Sweetwater Golf & Country Club's 18-hole Highlands Course weaves over 6,771 yards of fairways and greens stitched by mature oaks. The player-friendly, par 72 course puts clubbers face to face with the Loch Ness Monster—which is the name bestowed upon the course's signature hole, a 625-yard par five that double-doglegs around a lake. Golfers can prepare for their round with a stint at the club's driving range, where practice balls await to be launched in the stratosphere while commenting on the tense relationship between golf balls and sheets of glass. The club fosters more competitive fun at its tennis complex, which boasts eight lighted, outdoor Har-Tru—green clay—tennis courts.
After a day spent reading putts or thrashing forehands, guests can unwind at one of the club's three dining facilities. The relaxed vibes of the Fife & Drum Pub and the Carnoustie Café welcome casually-clad guests fresh off the course, and the more formal, chandelier-lit confines of the Highlands Dining Room provides an apropos backdrop for dinner parties or a romantic setting for date night for golfers and their caddy.
When picking the location for the championship course at Zellwood Station Golf Club, architect George Maddox discovered hilly terrain not often seen at Floridian links. He made the most of this undulating ground as he designed four doglegs that loop around a dry lake, nicknamed Crater Junction, and also devised a treacherous ninth hole. Known as the Train Wreck, this obstacle is infamous for its long fairway and sharp dogleg left. Today, head golf professional Christopher C. Tyler presides over the course?s bermuda-grass fairways and its expansive greens, which putt fast and true. Before facing down the landscape, golfers can figure out which of their balls are afraid of heights by sending them flying from one of a dozen hitting stations at the driving range.
Despite its impressive course and welcoming clubhouse, Zellwood Station Golf Club isn?t resting on its laurels; the club has plans to debut four new holes, a 10,000-square-foot practice chipping-and-putting facility, and a new driving range before the end of 2012.
A golf swing incorporates many motions into a very short time frame, so it can be challenging even for experts to assess a swing in real time. Transition Golf Academy meets this challenge head on by using the latest swing analysis technology, equipment, and video tools to make sure that no swing characteristic goes unnoticed as instructors assess players' form. In lessons led by founder Matt Higginbotham or one of the other instructors, pupils may watch as TrackMan software analyzes their ball flight, Advanced Motion Measurement video tracks their kinematic sequencing, or V1 video analysis reveals any flaws in their grip, posture, or sideburn symmetry. This exhaustive approach helps players gain insight to their swing as instructors place the data in context and offer advice for improvement in private lessons, club-fitting sessions, or the six-week Par Saver Program, the Academy's signature training regimen.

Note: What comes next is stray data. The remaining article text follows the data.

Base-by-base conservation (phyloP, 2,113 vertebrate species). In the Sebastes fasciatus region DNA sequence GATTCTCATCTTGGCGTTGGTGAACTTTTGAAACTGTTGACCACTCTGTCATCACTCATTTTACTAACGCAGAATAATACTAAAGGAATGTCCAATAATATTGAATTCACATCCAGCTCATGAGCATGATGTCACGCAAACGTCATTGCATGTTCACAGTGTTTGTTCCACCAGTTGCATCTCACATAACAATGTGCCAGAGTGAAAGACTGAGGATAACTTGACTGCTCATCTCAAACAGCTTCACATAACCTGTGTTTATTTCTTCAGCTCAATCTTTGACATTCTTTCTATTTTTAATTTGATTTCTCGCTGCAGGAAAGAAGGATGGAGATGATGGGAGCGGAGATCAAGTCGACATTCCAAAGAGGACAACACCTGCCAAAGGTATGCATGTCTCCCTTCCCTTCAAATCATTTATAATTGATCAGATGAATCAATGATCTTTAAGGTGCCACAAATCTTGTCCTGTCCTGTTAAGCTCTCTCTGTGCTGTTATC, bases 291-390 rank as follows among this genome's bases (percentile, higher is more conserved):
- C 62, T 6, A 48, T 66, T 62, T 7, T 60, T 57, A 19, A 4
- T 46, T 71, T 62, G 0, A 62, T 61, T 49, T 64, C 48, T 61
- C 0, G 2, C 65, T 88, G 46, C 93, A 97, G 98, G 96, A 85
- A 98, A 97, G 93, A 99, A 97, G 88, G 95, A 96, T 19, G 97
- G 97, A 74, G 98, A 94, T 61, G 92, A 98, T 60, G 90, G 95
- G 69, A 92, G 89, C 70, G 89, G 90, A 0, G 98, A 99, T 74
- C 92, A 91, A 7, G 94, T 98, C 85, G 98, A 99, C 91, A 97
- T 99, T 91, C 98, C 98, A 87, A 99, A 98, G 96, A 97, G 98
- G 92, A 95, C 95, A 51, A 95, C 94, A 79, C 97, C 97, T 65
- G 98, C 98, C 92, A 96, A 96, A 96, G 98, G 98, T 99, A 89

High-tech golf learning center utilizing high speed video and motion sensing technology to analyze all aspects of the golfers swing. This, coupled with, the ability to review lessons via Internet access and compare your swing to over 200 PGA, Champions and LPGA tour professionals.
The Links at 434 snakes a par 3 course over open fields dotted with sand traps and towering lights that provide an illuminated course as late as 10 p.m. Before taking the course, golfers can warm up by chipping onto a practice green and rifling off range balls from natural-grass tees or one of 10 covered hitting bays that shield players from the pressure-inducing gaze of the moon. From the first tee, golfers' short- to midrange games are tested by narrow fairways and difficult approach shots onto greens reminiscent of Mother Earth's curiously shaped amoebas. The longest hole stretches to 185 yards, putting added pressure on short-iron play, and three sets of tees help to make the course playable for golfers of all abilities.
Each day, golf carts trundle over wooden bridges, their wheels thwacking against each plank as they cross the myriad waterways that dot Alaqua Country Club's 18-hole layout. Designed by golf legend Gary Player, the 6,662-yard course is sculpted through tunnels of 55-foot trees and incorporates water hazards that come into play on 16 holes. One shining example is the par 3 hole 13 with an island green that tests golfers' iron play and ability to use those same clubs to fight off feral caddies that use flagsticks as swords. Surrounded by the Lower Wekiva Preserve State Park, the course enchants golfers with palms draped in billowing spanish moss and occasional sightings of deer and wild turkeys.
Alaqua Country Club's new, adobe-accented clubhouse offers weekly dining specials served to tables draped in white linens, where guests can unwind after rounds or fold chocolate brown napkins into festive new club head covers.